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Shadi Abou-Zahra works with the W3C Web Accessibility Initiative (WAI) as the Accessibility Strategy and Technology Specialist. He coordinates accessibility priorities in the W3C Strategy team, as well as international promotion, coordination, and harmonization of web accessibility standards. Shadi also maintains WAI liaisons with key stakeholders including disability, research, and standards organizations, as well as coordinates WAI outreach in Europe, accessibility evaluation techniques, and European-funded projects on accessibility.
See W3C page for Shadi Abou-Zahra.
From October 2013 to May 2014, he joined the Interaction Domain to work on the HTML5 test suite.
Denis is now based in Reunion Island
Project Professor, Graduate School of Media and Governance, Keio University
Kaz joined the W3C Team at Keio University SFC in April 2005. Prior to joining the Team, Kaz worked for twelve years on research and development on speech and natural language processing.
Kaz received his B.S. in Mathematics from Kyoto University and his Doctor of Engineering degree from Nara Institute of Science and Technology.
Bert Bos completed his Ph.D. in Groningen, The Netherlands, on a prototyping language for graphical user interfaces. He then went on to develop a browser targeted at humanities scholars, before joining the W3C at INRIA/Sophia-Antipolis in October 1995. He is co-inventor of CSS and created & led W3C's Internationalization activity. After working on HTML and XML, he led for many years the CSS and later also the Mathematics activities. He is now working on privacy technologies and is part of the W3C communications team.
Carine joined the W3C team in December 2001 as XML engineer in the Jigsaw HTTP server development team.
She holds an engineer degree and a PhD in Computer Science, with a research area in distributed artificial intelligence and multi-agent systems.
Since 2002, she has worked in the Web Services Activity and the XML Activity as staff contact for multiple Working Groups, in several EU-funded projects, and in the Systems and development Team, in charge of the Invited Experts Applications system and the Patent Policy tools.
Currently exclusively in the Projects team, and staff for WebRTC WG, Web Performance WG, Automotive WG.
Judy Brewer joined W3C in September 1997 as Director of the Web Accessibility Initiative (WAI) International Program Office. She coordinates Web accessibility work at W3C, helping to ensure that W3C technologies support accessibility; developing guidelines for Web content, browsers, and authoring tools; improving tools for evaluation and repair of Web sites; conducting education and outreach; coordinating with research and development that can affect future Web accessibility; and promoting international harmonization of web accessibility standards in order to accelerate uptake and implementation of accessibility.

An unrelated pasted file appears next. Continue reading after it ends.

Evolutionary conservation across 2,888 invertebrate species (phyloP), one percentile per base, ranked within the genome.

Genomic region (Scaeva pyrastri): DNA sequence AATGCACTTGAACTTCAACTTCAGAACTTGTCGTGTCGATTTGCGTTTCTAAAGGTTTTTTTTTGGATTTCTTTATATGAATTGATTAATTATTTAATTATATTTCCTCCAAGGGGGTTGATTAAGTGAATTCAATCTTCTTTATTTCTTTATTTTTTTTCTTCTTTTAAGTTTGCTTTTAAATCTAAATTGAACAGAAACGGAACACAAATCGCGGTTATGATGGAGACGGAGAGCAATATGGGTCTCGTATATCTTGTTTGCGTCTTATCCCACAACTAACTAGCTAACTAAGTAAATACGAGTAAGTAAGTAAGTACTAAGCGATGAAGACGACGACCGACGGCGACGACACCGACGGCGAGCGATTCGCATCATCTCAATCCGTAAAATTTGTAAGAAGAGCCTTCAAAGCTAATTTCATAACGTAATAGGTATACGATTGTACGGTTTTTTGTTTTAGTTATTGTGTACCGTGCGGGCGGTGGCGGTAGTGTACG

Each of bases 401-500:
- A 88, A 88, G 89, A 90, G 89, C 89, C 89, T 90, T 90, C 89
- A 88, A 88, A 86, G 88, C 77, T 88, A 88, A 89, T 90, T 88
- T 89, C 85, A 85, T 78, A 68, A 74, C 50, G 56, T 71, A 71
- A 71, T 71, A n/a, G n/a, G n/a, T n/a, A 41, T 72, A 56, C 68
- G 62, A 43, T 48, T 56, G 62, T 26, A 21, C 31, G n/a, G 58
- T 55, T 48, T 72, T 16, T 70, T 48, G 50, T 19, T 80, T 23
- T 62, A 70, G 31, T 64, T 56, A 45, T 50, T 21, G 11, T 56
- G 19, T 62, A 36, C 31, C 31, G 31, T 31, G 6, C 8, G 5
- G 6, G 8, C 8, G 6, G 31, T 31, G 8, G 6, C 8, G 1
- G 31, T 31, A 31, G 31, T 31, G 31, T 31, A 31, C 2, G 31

Judy is W3C's chief liaison on accessibility policy and standardization internationally, promoting awareness and implementation of Web accessibility, and ensuring effective dialog among industry, the disability community, accessibility researchers, and government on the development of consensus-based accessibility solutions. She is a Principle Research Scientist at MIT's Computer Science and Artificial Intelligence Laboratory (CSAIL), where W3C is headquartered.
Prior to joining W3C, Judy was Project Director for the Massachusetts Assistive Technology Partnership, a U.S. federally-funded project promoting access to assistive technology for people with disabilities. She worked on several national initiatives to increase access to mainstream technology for people with disabilities and to improve dialog between industry and the disability community. Judy has a background in applied linguistics, education, technical writing, management, disability advocacy, and biotechnology.
François takes part in on-going discussions and developments around the convergence between Web and media, serving both as Entertainment Champion in the Industry team and as Media Specialist in the Strategy team. François is also staff contact for the media-related Media Working Group and Second Screen Working Group.
François initially joined W3C in November 2007 from Microsoft where he integrated an on-portal mobile search engine called MotionBridge. From 2007 to 2011, he served as staff contact for the Mobile Web Best Practices Working Group, the Web and TV Interest Group, the Web Real-Time Communications Working Group and was co-Activity Lead for the Web and TV Activity. He left W3C at the end of 2011 to develop cross-platform Web applications in a French start-up called Joshfire. François came back to W3C on May 2014.